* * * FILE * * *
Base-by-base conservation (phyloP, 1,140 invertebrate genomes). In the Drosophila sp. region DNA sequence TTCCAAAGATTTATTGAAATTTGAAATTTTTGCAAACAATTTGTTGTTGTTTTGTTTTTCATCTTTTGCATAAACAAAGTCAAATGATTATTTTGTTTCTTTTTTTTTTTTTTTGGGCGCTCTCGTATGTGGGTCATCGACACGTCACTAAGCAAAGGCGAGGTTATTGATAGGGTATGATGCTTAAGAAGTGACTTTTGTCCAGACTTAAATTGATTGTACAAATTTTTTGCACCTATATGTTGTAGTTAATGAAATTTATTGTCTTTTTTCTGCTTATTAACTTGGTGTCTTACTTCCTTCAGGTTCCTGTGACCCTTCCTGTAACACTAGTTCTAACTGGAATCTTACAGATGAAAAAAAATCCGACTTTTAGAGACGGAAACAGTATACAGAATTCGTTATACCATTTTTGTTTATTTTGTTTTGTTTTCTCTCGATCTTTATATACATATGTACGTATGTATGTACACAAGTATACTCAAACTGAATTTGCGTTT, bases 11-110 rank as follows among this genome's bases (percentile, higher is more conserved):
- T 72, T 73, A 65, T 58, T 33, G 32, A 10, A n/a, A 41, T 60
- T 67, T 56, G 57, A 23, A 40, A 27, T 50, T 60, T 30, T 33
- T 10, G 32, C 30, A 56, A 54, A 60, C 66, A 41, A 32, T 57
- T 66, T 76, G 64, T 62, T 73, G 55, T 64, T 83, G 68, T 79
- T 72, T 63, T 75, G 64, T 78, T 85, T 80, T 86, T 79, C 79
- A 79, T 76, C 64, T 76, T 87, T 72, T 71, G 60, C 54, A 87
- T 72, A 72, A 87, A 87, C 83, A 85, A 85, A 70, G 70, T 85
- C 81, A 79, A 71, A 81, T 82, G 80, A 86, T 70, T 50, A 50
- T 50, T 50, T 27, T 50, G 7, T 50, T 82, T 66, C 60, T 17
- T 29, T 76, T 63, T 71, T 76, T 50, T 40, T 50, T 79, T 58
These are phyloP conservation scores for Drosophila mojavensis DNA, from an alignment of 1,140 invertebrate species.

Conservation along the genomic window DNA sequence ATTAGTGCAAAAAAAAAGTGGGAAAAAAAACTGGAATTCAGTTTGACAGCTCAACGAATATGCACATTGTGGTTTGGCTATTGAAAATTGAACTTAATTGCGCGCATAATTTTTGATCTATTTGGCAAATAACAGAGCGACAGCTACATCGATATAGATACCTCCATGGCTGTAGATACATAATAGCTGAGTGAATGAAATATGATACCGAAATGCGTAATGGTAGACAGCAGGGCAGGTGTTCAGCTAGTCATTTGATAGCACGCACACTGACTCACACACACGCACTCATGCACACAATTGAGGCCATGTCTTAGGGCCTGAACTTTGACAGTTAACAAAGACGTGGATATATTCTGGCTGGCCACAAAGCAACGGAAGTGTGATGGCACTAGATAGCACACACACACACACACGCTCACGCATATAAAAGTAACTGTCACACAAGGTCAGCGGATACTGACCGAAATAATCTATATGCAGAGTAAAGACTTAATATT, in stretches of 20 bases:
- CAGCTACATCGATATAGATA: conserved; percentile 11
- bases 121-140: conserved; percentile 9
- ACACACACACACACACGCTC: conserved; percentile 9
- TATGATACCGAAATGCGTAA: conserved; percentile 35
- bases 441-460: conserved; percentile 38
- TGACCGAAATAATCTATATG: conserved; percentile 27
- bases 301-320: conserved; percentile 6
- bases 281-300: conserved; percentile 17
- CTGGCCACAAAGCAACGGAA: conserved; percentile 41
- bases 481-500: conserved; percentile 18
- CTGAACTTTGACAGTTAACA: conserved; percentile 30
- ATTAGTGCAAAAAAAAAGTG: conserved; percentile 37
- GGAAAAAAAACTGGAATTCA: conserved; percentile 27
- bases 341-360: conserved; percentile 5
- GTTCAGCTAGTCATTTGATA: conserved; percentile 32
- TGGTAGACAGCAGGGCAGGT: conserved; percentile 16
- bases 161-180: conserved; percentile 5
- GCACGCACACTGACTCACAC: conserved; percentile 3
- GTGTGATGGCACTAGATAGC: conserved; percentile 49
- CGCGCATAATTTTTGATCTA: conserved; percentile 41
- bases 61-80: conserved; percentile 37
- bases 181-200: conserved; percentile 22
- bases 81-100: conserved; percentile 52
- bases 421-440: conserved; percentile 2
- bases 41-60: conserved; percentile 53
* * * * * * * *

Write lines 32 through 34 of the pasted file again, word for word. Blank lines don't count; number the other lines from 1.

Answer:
- GTGTGATGGCACTAGATAGC: conserved; percentile 49
- CGCGCATAATTTTTGATCTA: conserved; percentile 41
- bases 61-80: conserved; percentile 37